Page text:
Why Apartment Developers May Struggle To Find Capital
Even if you've got the land, the blueprints and a solid plan to build an apartment complex, finding capital may be a big challenge. At least that's what some of our panelists for next week's 2016 Capital Markets Update at the JW Marriott in Buckhead have to say.
Patterson Real Estate Advisory Group's Lance Patterson says it's certainly not the end of the world, but only top-of-class developers with the best sponsors and a willingness to put more equity into a project than in the past will have access to construction financing this year.
The reasons, he says, are plentiful: concerns about burgeoning apartment supply as new units begin to hit the market; banks and institutional investors with a lot of multifamily loans on their books already. But, as Lance sees it, time also is a factor, as most people are concluding we're not at the beginning of this real estate cycle. Most people are concluding we're not even in the middle. "It's just been good for so long, is it going to continue as it has been?”
State Bank & Trust's Blake Snyder certainly echoes the time concern. If a developer starts an apartment project today, it could take up to 24 months before the first renters would move in. What's the world going to look like then? “You're underwriting more cautiously because you’re potentially delivering into the start of a down cycle,” Blake says, especially with the belief that cap rates—likely at bottom now—could start to tick up in the near term.
Blake says he knows finding multifamily debt is getting harder since apartment developers have been calling him on loans, a sector that State Bank has been very selective on even when things were hot. “The tone has definitely changed from the developer stating at what leverage and pricing it will take to get the business, to asking how much equity will they need to inject in order to get financing.”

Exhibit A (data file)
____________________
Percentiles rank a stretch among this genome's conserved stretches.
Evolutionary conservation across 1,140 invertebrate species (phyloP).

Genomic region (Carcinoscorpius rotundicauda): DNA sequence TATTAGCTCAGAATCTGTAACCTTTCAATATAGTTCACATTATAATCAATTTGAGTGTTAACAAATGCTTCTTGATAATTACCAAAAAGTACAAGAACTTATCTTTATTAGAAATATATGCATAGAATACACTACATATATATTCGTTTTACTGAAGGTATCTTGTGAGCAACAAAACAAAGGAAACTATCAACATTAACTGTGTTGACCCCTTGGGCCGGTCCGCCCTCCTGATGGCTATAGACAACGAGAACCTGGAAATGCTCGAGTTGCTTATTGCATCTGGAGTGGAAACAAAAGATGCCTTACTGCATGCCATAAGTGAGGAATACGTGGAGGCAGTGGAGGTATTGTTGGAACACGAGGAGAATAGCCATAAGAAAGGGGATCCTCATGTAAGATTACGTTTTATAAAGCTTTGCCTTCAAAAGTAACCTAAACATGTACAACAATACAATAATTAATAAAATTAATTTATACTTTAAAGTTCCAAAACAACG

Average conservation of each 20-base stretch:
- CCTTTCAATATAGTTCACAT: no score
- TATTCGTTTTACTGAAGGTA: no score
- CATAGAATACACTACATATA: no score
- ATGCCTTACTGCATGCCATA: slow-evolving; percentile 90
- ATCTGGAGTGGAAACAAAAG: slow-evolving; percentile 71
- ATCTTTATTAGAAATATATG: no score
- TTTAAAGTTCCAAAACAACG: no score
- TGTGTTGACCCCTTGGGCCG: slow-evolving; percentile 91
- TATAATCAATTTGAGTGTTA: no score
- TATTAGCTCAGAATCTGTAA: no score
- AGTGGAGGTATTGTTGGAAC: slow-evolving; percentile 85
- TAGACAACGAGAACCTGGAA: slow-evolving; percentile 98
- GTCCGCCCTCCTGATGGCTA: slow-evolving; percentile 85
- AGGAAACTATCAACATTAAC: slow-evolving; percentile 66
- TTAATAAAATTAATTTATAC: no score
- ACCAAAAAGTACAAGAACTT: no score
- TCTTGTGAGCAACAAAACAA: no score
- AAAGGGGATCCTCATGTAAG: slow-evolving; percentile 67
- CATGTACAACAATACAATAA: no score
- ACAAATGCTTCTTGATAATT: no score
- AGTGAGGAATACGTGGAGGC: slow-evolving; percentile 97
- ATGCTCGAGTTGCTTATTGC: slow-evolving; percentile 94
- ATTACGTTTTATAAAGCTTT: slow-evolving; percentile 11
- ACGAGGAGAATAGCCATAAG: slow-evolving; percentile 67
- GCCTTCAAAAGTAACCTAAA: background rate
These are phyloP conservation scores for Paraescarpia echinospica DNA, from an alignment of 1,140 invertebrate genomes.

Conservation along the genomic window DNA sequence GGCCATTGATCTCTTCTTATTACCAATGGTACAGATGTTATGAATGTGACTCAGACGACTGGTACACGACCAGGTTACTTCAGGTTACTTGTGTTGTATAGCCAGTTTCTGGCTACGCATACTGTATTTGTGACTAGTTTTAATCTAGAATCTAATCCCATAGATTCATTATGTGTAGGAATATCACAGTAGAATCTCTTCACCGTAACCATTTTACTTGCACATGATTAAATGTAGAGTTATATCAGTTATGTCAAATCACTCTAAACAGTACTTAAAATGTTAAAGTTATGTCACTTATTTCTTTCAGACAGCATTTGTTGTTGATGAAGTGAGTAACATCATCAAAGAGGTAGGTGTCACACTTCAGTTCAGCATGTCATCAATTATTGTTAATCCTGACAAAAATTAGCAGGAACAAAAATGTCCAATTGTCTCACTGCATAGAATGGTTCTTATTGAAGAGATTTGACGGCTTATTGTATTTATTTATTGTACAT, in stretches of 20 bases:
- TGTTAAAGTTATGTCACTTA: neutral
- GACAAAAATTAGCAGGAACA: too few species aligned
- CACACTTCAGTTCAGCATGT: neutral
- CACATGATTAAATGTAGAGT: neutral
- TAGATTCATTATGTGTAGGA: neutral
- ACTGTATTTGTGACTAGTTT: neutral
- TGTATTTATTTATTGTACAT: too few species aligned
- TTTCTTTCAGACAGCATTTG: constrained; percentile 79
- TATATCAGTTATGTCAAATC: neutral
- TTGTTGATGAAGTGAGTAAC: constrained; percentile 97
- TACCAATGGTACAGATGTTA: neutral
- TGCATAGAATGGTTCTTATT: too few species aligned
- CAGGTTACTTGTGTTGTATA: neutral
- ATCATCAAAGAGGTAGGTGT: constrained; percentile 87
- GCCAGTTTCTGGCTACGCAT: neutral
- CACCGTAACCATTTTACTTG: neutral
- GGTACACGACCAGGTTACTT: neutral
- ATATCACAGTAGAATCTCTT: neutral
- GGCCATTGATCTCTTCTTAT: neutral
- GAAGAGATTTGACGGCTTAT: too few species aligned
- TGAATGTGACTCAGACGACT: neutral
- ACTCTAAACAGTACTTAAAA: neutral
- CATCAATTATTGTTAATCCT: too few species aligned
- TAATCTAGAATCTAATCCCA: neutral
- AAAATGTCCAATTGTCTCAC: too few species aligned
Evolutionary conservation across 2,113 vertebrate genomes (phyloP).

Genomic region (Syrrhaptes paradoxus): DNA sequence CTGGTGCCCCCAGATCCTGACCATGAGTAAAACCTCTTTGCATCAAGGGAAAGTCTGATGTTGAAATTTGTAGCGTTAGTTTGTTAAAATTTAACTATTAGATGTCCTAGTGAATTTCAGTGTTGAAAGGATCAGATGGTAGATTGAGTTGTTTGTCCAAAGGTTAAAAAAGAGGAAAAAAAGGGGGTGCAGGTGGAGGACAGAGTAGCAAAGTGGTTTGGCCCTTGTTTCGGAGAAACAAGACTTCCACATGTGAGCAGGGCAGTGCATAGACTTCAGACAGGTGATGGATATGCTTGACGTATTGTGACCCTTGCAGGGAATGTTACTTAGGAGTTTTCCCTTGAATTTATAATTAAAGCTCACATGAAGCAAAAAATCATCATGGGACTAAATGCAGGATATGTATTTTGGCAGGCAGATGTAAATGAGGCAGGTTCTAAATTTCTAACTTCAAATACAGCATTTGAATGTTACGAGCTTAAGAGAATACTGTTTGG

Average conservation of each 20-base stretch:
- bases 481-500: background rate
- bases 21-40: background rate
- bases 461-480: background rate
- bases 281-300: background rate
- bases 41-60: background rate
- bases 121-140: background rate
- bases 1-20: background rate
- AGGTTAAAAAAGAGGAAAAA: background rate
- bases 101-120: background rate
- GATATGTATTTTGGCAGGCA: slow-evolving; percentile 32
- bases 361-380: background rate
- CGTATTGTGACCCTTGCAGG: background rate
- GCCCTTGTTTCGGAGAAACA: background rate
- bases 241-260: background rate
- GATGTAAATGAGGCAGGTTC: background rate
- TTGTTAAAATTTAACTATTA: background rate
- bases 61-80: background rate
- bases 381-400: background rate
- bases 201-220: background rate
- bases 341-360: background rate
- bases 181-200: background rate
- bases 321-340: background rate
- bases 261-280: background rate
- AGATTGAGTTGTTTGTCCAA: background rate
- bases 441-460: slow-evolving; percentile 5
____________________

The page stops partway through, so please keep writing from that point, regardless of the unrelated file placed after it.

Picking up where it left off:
Even Haddow & Co—one of the city's most respected multifamily watchers—notes the big concern is simply time. Things are going well (occupancy is still well above 95% within the city limits), but Haddow's most recent report notes Atlanta developers are prone to excess. "Painful memories fade with prosperity.”
As of late last year, more than 11,000 units were under construction and another 11,000 were planned for the Atlanta CBD. “When the market transitions from being driven by economic growth and real demand to one fueled by capital, trouble is around the corner,” Haddow execs state, adding hyper-inflated land prices are a big sign of that.
It's not happening yet, but the reports says more vigilance is needed. And it's that vigilance that is causing some lenders to pause when faced with new apartment projects.
“There’s still some appetite for top sponsors that have a location that has a real story to it, and hasn’t been oversupplied. Your run-of-the-mill, throw-it-up-in-the-middle-of-Midtown apartment project...that's not very appealing,” Blake says.
Agency debt on buying apartments is still strong, says Hunt Mortgage Group's James Kelly, especially with Fannie Mae and Freddie Mac's appetite to finance multifamily acquisitions. “In the balance, we are busier than we ever have been,” James says.
But there is a growing gulf between agency and CMBS debt, with the costs to finance through CMBS growing more expensive due to the b-piece buyer’s yield requirements.
Join James, Blake and Lance along with Parkway Properties' David O'Reilly, Ackerman & Co's Kris Miller, North American Properties' Tim Perry and Wells Fargo's Melissa Frawley 7:30am, Wednesday, March 30, at the JW Marriott in Buckhead for our 2016 Capital Markets Update. Register here.